In Focus: Megatrends  

Q&A: Understanding the legal risk around ESG disclosure

Q&A: Understanding the legal risk around ESG disclosure

Environmental, social and governance investing is gaining in popularity every day, but there are potential pitfalls for the unwary investor. 

William Charles, disputes partner at international law firm Milbank LLP, talks to FTAdviser In Focus about the problems with greenwashing in financial services, the potential for regulatory action to combat it, and what advisers should do to protect themselves against litigation in this area.

FTAdviser: How widespread is greenwashing in financial services?

William Charles: It is difficult to say exactly how prevalent greenwashing is in financial services, but it is clear that concerns are widespread and growing, both among regulators and private investors.

The Financial Conduct Authority has identified combatting greenwashing as a key part of its ESG strategy, and its Director of ESG recently expressed concerns about the amount of greenwashing in the market.

For private investors, greenwashing is typically among the most frequently cited concerns in available studies.

FTA: How could greenwashing lead to regulatory enforcement against financial services firms?

WC: ESG matters are high on the regulatory agenda.

The regulators’ determination to challenge greenwashing, combined with the expanding regulatory framework, means that firms are exposed to increasing risks of enforcement action where their ESG-related statements may be inaccurate or misleading.

New rules requiring climate-related disclosures (at entity level and product level) by certain authorised asset managers (among others) were published by the FCA in December 2021.

Meanwhile, existing rules (for example, requiring fund managers to ensure communications with customers are clear, fair and not misleading) could also be applied in challenging greenwashing.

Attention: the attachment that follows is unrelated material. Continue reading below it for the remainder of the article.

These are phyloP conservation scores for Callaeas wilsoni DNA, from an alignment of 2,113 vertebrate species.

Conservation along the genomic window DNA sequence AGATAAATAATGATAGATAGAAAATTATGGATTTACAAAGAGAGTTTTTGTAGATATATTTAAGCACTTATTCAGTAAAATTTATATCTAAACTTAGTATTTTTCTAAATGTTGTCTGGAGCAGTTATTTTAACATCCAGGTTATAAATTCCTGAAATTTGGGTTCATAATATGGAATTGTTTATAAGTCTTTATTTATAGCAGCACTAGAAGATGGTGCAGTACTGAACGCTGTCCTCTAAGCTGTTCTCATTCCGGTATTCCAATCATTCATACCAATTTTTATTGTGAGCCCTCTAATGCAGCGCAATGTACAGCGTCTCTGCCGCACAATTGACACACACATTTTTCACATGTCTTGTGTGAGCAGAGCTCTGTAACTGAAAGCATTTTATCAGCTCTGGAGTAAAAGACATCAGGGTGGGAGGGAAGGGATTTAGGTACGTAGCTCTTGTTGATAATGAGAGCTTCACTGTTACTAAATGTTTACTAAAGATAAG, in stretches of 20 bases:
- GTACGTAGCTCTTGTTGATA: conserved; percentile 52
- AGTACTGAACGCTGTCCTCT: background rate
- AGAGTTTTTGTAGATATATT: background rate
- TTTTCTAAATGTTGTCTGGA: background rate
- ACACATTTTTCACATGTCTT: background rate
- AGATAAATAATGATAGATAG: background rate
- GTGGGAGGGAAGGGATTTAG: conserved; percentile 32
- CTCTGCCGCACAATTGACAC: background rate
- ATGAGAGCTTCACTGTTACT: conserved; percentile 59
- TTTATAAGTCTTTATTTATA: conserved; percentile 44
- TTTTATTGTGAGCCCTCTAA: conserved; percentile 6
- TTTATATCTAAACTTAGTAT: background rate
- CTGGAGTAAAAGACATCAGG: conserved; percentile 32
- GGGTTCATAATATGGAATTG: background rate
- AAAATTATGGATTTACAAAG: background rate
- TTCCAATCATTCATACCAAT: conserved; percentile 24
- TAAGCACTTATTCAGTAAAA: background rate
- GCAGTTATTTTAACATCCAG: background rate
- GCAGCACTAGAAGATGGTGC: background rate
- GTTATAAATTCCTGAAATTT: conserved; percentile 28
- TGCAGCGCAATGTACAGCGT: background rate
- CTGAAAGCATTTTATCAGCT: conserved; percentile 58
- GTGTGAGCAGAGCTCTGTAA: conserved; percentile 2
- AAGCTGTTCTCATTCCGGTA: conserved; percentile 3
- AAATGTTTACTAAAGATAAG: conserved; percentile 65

In addition, requirements are likely to proliferate in the future: in November 2021, the FCA published a discussion paper on expanding required disclosures to other sustainability factors (supported by a UK Green Taxonomy), further to proposals in HM Treasury’s Greening Finance Roadmap.

Greenwashing is also a focus for the Competition and Markets Authority, which published a ‘Green Claims Code’ in September 2021 for businesses making environmental claims on goods and services.

Consumer protection and advertising standards rules may also be engaged, for example where advertisements by firms concerning their ESG performance are deemed misleading.

FTA: What is the threat of litigation against such firms?

WC: Litigation in the UK concerning greenwashing could take a number of different forms.

Investors could bring statutory claims under the Financial Services and Markets Act 2000 concerning alleged misleading ESG-related statements by firms.

In very brief outline, these claims provide  possible remedies for investors in listed firms who have suffered losses as a consequence of false or misleading statements in (or omissions from) a prospectus or listing particulars (section 90), or other company announcements (section 90A).

Claims for negligent misstatement or negligent misrepresentation might also be available. All such claims are likely to raise (to varying degrees) important issues around reliance, causation and loss, which claimants will need to surmount.